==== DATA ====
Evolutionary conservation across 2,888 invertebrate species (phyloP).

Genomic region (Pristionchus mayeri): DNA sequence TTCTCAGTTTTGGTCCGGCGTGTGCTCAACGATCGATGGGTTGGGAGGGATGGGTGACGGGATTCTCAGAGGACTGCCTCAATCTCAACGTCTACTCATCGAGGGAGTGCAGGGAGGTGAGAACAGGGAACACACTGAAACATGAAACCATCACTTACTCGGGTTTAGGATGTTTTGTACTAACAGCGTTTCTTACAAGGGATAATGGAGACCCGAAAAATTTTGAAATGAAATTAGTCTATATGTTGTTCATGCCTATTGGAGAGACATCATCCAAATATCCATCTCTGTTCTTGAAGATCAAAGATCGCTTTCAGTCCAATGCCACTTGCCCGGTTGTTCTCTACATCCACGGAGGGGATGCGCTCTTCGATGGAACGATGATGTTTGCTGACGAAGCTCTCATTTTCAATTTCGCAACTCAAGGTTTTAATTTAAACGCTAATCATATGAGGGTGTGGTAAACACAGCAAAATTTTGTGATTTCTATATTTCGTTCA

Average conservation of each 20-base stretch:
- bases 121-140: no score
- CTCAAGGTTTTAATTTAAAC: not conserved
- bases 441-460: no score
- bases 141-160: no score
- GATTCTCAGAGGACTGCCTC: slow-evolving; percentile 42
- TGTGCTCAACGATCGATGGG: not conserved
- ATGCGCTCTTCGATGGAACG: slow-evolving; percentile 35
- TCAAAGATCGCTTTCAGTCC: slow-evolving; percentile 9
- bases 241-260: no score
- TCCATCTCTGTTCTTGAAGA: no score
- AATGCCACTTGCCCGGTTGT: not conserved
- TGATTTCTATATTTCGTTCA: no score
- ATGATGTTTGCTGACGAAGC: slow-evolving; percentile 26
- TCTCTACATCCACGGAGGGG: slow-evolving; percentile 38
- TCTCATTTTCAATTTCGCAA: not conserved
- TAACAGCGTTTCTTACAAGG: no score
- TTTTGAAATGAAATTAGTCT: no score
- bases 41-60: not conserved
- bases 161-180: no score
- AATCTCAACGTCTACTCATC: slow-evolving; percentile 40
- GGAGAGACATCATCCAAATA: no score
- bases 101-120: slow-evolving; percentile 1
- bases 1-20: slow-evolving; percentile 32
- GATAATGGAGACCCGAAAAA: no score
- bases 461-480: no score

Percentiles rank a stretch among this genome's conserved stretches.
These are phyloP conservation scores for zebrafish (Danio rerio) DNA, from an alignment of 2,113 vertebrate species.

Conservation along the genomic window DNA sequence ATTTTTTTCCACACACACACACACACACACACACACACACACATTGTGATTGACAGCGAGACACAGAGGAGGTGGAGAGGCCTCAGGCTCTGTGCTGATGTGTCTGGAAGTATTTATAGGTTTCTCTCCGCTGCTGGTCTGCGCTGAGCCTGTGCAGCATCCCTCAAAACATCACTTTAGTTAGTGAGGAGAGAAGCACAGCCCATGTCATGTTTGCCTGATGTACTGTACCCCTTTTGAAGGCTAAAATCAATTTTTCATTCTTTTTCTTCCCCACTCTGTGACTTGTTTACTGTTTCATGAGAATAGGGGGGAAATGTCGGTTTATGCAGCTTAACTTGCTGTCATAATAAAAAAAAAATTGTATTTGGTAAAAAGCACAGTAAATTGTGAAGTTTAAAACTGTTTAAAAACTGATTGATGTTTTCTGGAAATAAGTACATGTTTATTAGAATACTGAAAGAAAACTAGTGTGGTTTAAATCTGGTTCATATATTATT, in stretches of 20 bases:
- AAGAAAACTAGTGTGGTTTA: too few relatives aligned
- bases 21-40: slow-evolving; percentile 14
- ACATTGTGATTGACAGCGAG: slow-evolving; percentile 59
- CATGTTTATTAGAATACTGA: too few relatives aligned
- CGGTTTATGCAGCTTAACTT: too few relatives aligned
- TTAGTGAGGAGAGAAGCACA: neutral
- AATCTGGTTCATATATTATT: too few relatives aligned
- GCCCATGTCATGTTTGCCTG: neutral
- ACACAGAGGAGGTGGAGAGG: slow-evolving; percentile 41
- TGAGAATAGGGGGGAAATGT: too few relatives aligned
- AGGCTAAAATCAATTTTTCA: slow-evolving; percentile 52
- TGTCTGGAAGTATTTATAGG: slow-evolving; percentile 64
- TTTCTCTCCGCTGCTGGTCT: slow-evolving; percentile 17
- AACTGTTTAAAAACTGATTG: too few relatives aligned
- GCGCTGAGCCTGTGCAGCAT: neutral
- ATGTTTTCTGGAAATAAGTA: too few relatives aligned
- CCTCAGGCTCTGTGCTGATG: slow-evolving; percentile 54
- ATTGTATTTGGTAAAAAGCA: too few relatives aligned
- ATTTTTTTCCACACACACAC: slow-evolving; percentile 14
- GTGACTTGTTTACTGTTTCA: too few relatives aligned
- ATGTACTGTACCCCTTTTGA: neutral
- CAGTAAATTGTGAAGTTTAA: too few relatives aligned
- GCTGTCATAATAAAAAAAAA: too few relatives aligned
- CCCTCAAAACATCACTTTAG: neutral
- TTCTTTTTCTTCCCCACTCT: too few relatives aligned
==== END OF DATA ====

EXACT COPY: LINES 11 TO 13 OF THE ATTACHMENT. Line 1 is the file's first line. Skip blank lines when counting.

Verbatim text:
- TCAAAGATCGCTTTCAGTCC: slow-evolving; percentile 9
- bases 241-260: no score
- TCCATCTCTGTTCTTGAAGA: no score